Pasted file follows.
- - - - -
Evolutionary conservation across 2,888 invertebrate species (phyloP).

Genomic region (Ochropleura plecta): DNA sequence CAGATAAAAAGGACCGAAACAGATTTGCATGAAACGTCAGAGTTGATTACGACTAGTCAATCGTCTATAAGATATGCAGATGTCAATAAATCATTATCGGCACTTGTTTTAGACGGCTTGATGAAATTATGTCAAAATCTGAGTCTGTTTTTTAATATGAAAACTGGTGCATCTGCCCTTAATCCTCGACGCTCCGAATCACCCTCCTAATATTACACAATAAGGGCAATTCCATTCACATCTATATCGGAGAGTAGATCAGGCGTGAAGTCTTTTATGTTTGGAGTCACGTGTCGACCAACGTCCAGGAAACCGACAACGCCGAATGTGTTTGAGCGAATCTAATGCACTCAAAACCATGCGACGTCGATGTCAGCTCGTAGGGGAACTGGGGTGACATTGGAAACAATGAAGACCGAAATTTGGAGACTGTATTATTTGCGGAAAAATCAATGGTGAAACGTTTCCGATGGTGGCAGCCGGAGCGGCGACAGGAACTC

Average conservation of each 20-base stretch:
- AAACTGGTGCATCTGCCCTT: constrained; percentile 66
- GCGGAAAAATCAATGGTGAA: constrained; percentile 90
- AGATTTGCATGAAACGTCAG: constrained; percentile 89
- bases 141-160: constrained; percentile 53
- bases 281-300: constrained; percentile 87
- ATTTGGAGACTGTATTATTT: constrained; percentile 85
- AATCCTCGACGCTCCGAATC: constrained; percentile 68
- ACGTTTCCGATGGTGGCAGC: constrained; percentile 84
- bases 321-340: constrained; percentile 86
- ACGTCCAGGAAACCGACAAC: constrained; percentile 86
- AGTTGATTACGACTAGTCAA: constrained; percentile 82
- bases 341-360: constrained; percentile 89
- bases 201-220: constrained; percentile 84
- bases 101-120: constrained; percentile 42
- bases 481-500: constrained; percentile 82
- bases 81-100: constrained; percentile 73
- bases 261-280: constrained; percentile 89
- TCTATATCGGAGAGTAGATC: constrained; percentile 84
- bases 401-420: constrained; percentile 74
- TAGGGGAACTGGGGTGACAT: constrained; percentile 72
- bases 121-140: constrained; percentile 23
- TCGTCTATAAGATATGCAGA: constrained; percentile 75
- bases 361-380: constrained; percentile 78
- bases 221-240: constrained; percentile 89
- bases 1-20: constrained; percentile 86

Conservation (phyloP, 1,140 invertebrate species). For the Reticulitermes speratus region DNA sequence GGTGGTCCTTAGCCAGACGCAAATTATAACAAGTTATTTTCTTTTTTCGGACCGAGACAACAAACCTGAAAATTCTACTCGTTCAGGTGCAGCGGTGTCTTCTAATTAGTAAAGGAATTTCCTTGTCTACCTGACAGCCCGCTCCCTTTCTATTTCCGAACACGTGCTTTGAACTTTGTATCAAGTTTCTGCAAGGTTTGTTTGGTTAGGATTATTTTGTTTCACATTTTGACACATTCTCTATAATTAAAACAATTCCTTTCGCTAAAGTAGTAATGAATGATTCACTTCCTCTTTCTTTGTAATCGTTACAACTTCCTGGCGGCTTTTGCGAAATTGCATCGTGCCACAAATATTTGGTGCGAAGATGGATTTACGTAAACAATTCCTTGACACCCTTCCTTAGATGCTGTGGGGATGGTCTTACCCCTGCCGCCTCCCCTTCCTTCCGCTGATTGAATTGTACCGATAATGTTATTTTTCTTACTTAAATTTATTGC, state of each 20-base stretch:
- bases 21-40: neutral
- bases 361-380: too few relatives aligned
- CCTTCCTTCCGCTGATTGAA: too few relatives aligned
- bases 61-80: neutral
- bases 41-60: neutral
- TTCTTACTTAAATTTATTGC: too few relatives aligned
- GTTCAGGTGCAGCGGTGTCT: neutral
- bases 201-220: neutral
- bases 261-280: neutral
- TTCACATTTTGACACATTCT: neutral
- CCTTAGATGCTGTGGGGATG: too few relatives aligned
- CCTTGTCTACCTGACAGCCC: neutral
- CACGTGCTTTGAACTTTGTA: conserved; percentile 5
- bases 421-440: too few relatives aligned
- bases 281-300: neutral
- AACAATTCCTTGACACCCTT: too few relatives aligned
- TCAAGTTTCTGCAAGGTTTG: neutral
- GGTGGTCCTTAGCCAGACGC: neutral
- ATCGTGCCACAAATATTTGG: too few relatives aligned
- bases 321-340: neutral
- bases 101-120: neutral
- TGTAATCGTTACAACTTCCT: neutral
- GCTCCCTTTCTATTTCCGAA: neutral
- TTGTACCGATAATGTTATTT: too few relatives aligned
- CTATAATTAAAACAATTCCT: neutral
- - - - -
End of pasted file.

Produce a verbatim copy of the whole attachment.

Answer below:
Evolutionary conservation across 2,888 invertebrate species (phyloP).

Genomic region (Ochropleura plecta): DNA sequence CAGATAAAAAGGACCGAAACAGATTTGCATGAAACGTCAGAGTTGATTACGACTAGTCAATCGTCTATAAGATATGCAGATGTCAATAAATCATTATCGGCACTTGTTTTAGACGGCTTGATGAAATTATGTCAAAATCTGAGTCTGTTTTTTAATATGAAAACTGGTGCATCTGCCCTTAATCCTCGACGCTCCGAATCACCCTCCTAATATTACACAATAAGGGCAATTCCATTCACATCTATATCGGAGAGTAGATCAGGCGTGAAGTCTTTTATGTTTGGAGTCACGTGTCGACCAACGTCCAGGAAACCGACAACGCCGAATGTGTTTGAGCGAATCTAATGCACTCAAAACCATGCGACGTCGATGTCAGCTCGTAGGGGAACTGGGGTGACATTGGAAACAATGAAGACCGAAATTTGGAGACTGTATTATTTGCGGAAAAATCAATGGTGAAACGTTTCCGATGGTGGCAGCCGGAGCGGCGACAGGAACTC

Average conservation of each 20-base stretch:
- AAACTGGTGCATCTGCCCTT: constrained; percentile 66
- GCGGAAAAATCAATGGTGAA: constrained; percentile 90
- AGATTTGCATGAAACGTCAG: constrained; percentile 89
- bases 141-160: constrained; percentile 53
- bases 281-300: constrained; percentile 87
- ATTTGGAGACTGTATTATTT: constrained; percentile 85
- AATCCTCGACGCTCCGAATC: constrained; percentile 68
- ACGTTTCCGATGGTGGCAGC: constrained; percentile 84
- bases 321-340: constrained; percentile 86
- ACGTCCAGGAAACCGACAAC: constrained; percentile 86
- AGTTGATTACGACTAGTCAA: constrained; percentile 82
- bases 341-360: constrained; percentile 89
- bases 201-220: constrained; percentile 84
- bases 101-120: constrained; percentile 42
- bases 481-500: constrained; percentile 82
- bases 81-100: constrained; percentile 73
- bases 261-280: constrained; percentile 89
- TCTATATCGGAGAGTAGATC: constrained; percentile 84
- bases 401-420: constrained; percentile 74
- TAGGGGAACTGGGGTGACAT: constrained; percentile 72
- bases 121-140: constrained; percentile 23
- TCGTCTATAAGATATGCAGA: constrained; percentile 75
- bases 361-380: constrained; percentile 78
- bases 221-240: constrained; percentile 89
- bases 1-20: constrained; percentile 86

Conservation (phyloP, 1,140 invertebrate species). For the Reticulitermes speratus region DNA sequence GGTGGTCCTTAGCCAGACGCAAATTATAACAAGTTATTTTCTTTTTTCGGACCGAGACAACAAACCTGAAAATTCTACTCGTTCAGGTGCAGCGGTGTCTTCTAATTAGTAAAGGAATTTCCTTGTCTACCTGACAGCCCGCTCCCTTTCTATTTCCGAACACGTGCTTTGAACTTTGTATCAAGTTTCTGCAAGGTTTGTTTGGTTAGGATTATTTTGTTTCACATTTTGACACATTCTCTATAATTAAAACAATTCCTTTCGCTAAAGTAGTAATGAATGATTCACTTCCTCTTTCTTTGTAATCGTTACAACTTCCTGGCGGCTTTTGCGAAATTGCATCGTGCCACAAATATTTGGTGCGAAGATGGATTTACGTAAACAATTCCTTGACACCCTTCCTTAGATGCTGTGGGGATGGTCTTACCCCTGCCGCCTCCCCTTCCTTCCGCTGATTGAATTGTACCGATAATGTTATTTTTCTTACTTAAATTTATTGC, state of each 20-base stretch:
- bases 21-40: neutral
- bases 361-380: too few relatives aligned
- CCTTCCTTCCGCTGATTGAA: too few relatives aligned
- bases 61-80: neutral
- bases 41-60: neutral
- TTCTTACTTAAATTTATTGC: too few relatives aligned
- GTTCAGGTGCAGCGGTGTCT: neutral
- bases 201-220: neutral
- bases 261-280: neutral
- TTCACATTTTGACACATTCT: neutral
- CCTTAGATGCTGTGGGGATG: too few relatives aligned
- CCTTGTCTACCTGACAGCCC: neutral
- CACGTGCTTTGAACTTTGTA: conserved; percentile 5
- bases 421-440: too few relatives aligned
- bases 281-300: neutral
- AACAATTCCTTGACACCCTT: too few relatives aligned
- TCAAGTTTCTGCAAGGTTTG: neutral
- GGTGGTCCTTAGCCAGACGC: neutral
- ATCGTGCCACAAATATTTGG: too few relatives aligned
- bases 321-340: neutral
- bases 101-120: neutral
- TGTAATCGTTACAACTTCCT: neutral
- GCTCCCTTTCTATTTCCGAA: neutral
- TTGTACCGATAATGTTATTT: too few relatives aligned
- CTATAATTAAAACAATTCCT: neutral